In the present study the influence of the amount of carbon dioxide on the catalytic performance during the propylene carbonate synthesis from propylene oxide and CO2 was investigated. The reaction was performed in high-pressure batch autoclaves using immobilized 1-hydroxyethyl-9-propyl......-phase region where a CO2-expanded reactant/product phase (larger volume due to the dissolution of carbon dioxide in the liquid phase) is present. Optimal conditions for performing the reaction have been derived which requires consideration not only of the phase behavior of the starting phase but also of the...

  18. Multi-walled carbon nanotubes as catalyst promoter for dimethyl ether synthesis from CO2 hydrogenation

    International Nuclear Information System (INIS)

    The mixed acid of H2SO4/HNO3-pretreated multi-walled carbon nanotubes was employed as supports and ultrasound-assisted co-precipitation method was designed to prepare multi-walled carbon nanotubes supported CuO–ZnO–Al2O3/HZSM-5 catalyst. The catalyst was characterized by means of X-ray diffraction spectrum (XRD), scanning electron microscope (SEM), transmission electron microscopy (TEM), thermal analysis (TG) and Brunauer–Emmett–Teller (BET). The catalyst activity for the preparation of dimethyl ether from hydrogenation of CO2 was investigated in a fixed-bed reactor, which showed that multi-walled carbon nanotubes could promote the catalyst activity of CuO–ZnO–Al2O3/HZSM-5. Under the reaction conditions of temperature at 262 °C, pressure at 3.0 MPa, H2/CO2 = 3 (volume ratio) and space velocity (SV) = 1800 mL gcat−1 h−1, the conversion per pass of carbon dioxide was 46.2%, with the dimethyl ether yield and selectivity of 20.9% and 45.2%.

  19. Dissolved CO2 in small catchment streams of eastern Amazonia: A minor pathway of terrestrial carbon loss

    Science.gov (United States)

    Davidson, Eric A.; Figueiredo, Ricardo O.; Markewitz, Daniel; Aufdenkampe, Anthony K.

    2010-12-01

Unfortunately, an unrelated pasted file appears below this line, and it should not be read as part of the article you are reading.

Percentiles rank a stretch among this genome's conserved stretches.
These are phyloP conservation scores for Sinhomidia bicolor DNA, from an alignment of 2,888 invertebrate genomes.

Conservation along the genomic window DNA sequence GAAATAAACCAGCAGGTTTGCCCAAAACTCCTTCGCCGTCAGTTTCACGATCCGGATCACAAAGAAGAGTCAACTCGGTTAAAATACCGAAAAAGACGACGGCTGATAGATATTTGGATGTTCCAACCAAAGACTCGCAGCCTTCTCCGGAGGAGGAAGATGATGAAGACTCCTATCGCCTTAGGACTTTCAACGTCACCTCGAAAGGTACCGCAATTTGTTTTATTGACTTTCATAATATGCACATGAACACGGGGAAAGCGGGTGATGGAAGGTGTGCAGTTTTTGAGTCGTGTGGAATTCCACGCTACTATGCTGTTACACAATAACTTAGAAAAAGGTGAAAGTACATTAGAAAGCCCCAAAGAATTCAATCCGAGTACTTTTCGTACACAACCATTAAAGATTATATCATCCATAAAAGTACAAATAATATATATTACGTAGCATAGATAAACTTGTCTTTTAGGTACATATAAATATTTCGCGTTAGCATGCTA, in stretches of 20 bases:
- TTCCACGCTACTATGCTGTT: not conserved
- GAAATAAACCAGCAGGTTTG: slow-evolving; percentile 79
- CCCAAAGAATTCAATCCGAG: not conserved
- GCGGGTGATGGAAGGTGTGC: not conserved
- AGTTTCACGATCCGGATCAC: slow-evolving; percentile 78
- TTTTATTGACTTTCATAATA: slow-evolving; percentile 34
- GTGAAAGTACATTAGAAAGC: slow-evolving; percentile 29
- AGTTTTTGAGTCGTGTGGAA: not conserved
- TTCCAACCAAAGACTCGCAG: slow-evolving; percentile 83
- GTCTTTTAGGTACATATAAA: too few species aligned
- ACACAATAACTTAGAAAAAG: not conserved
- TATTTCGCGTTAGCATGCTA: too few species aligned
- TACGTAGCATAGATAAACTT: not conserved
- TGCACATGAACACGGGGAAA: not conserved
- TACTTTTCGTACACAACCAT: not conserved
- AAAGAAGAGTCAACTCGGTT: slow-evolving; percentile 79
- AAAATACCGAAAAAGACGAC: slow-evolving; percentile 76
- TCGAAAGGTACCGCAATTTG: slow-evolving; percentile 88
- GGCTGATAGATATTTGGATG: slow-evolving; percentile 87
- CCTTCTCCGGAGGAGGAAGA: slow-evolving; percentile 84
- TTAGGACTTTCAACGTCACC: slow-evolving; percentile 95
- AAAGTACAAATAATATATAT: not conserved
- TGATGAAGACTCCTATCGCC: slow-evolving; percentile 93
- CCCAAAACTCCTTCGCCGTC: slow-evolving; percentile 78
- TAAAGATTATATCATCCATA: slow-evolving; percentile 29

Production of carbon dioxide (CO2) in soils can lead to supersaturation of dissolved free CO2 (pCO2) in groundwater, which later evades to the atmosphere as groundwater enters streams and rivers. This process could be a significant pathway for return of terrestrially fixed C to the atmosphere. We measured pCO2 monthly over two years at multiple stations along three streams from their headwaters in remnant mature forests through multiple land covers in Pará, Brazil. The pCO2 averaged 19,000 μatm in headwaters and decreased to about 4,500 μatm downstream. Similar values were measured in headwaters of two small pristine mature forest catchments. Two approaches were used to estimate groundwater pCO2 evasion: assuming that headwater pCO2 measurements reflected incoming groundwater pCO2 or that all entering stream water was in equilibrium with previously measured deep soil CO2. With these assumptions, losses from the terrestrial environment through aquatic evasion of pCO2 would be 0.02-0.15 Mg C ha-1 of land area yr-1, which is about 2-3 orders of magnitude lower than annual estimates of soil respiration and net primary productivity. However, downstream pCO2 values that appear to be in quasi-steady state indicate contributions from other C sources, such as aquatic primary production, soil erosion, dissolved organic matter, or litter inputs from streamside vegetation. Hence, lateral pCO2 loss from groundwater to streams is minor for most of the terrestrial ecosystems of this region, although C loss to streams could be significant for net terrestrial budgets in riparian ecosystems or areas experiencing erosion.

  20. Extraction of Rosemary Oil by Supercritical Carbon Dioxide Fluid and Activity Component of the Extract%超临界CO2流体萃取法提取迷迭香中主要挥发性成分研究

    Institute of Scientific and Technical Information of China (English)

    黎乃维; 马丽杰; 金海珠

    2014-01-01